Alabama and the death penalty
July 6, 2008
This week, a United Nations report described Alabama's use of the death penalty as being one of the worst examples in the United States. It surmised that Alabama may have already executed innocent people.
Below are excerpts from the U.N. report, which was produced by Professor Philip Alston of the United Nations Human Rights Council Special rapporteur on extrajudicial, summary or arbitrary executions.
• In Alabama, the situation remains highly problematic. Government officials seem strikingly indifferent to the risk of executing innocent people and have a range of standard responses, most of which are characterized by a refusal to engage with the facts. The reality is that the system is simply not designed to turn up cases of innocence, however compelling they might be. It is entirely possible that Alabama has already executed innocent people, but officials would rather deny than confront flaws in the criminal justice system.
• Alabama's systematic rejection of concerns that basic international standards are being violated sits oddly alongside the government's determined and successful bid to attract foreign investment from the European Union in particular. Indeed, Alabama's largest export market in 2007 was Germany. It would thus be appropriate for Alabama to engage in a dialogue on due process concerns in its death penalty with the international community.
• The problem of politicizing death sentences is illustrated by Alabama's law permitting judges to override the considered opinion of the jury in sentencing. Even if a jury unanimously decides to sentence a defendant to life in prison, the judge can instead impose a death sentence.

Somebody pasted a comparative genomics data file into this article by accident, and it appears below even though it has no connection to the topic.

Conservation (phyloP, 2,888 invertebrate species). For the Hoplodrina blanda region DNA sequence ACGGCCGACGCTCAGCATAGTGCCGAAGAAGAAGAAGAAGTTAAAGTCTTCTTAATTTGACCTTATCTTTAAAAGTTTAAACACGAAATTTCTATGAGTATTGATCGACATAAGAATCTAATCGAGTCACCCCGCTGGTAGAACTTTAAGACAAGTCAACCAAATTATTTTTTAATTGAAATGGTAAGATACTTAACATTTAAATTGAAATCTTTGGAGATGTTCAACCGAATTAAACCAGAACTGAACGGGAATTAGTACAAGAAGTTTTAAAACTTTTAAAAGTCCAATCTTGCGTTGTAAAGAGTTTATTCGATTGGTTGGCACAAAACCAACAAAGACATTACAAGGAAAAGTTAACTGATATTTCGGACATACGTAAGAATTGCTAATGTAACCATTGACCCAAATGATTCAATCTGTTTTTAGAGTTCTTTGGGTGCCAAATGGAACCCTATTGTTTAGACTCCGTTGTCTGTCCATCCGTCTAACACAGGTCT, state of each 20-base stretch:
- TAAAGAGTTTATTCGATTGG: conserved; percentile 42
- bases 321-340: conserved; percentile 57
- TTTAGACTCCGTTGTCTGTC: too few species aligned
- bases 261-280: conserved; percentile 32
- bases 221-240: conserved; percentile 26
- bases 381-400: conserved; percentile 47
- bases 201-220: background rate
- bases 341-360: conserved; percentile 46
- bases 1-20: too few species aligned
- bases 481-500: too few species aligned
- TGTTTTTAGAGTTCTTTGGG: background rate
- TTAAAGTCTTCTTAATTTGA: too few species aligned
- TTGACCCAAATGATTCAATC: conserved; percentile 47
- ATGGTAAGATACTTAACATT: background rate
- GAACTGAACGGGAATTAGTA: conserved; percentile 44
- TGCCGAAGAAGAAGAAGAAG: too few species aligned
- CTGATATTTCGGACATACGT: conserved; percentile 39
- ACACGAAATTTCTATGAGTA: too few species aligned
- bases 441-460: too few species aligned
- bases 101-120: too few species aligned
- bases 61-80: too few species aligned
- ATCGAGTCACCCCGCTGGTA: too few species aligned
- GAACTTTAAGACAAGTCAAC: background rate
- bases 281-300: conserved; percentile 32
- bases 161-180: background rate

When judges override jury verdicts, it is nearly always to increase the sentence to death rather than to decrease it to life, and a significant proportion of those on death row would not be there if jury verdicts were respected.
Given the key role of the jury in American justice, it is difficult to justify giving officials who will be held to account for their stance on the death penalty every four years the power to substitute their own individual opinions for those of the 12-member jury.
Given concerns about possible innocence and the irreversible nature of the death penalty, Alabama should relieve judges of this invidious role by repealing the law permitting judicial override. Instead, juries should be permitted to play their historical role of protecting individual rights.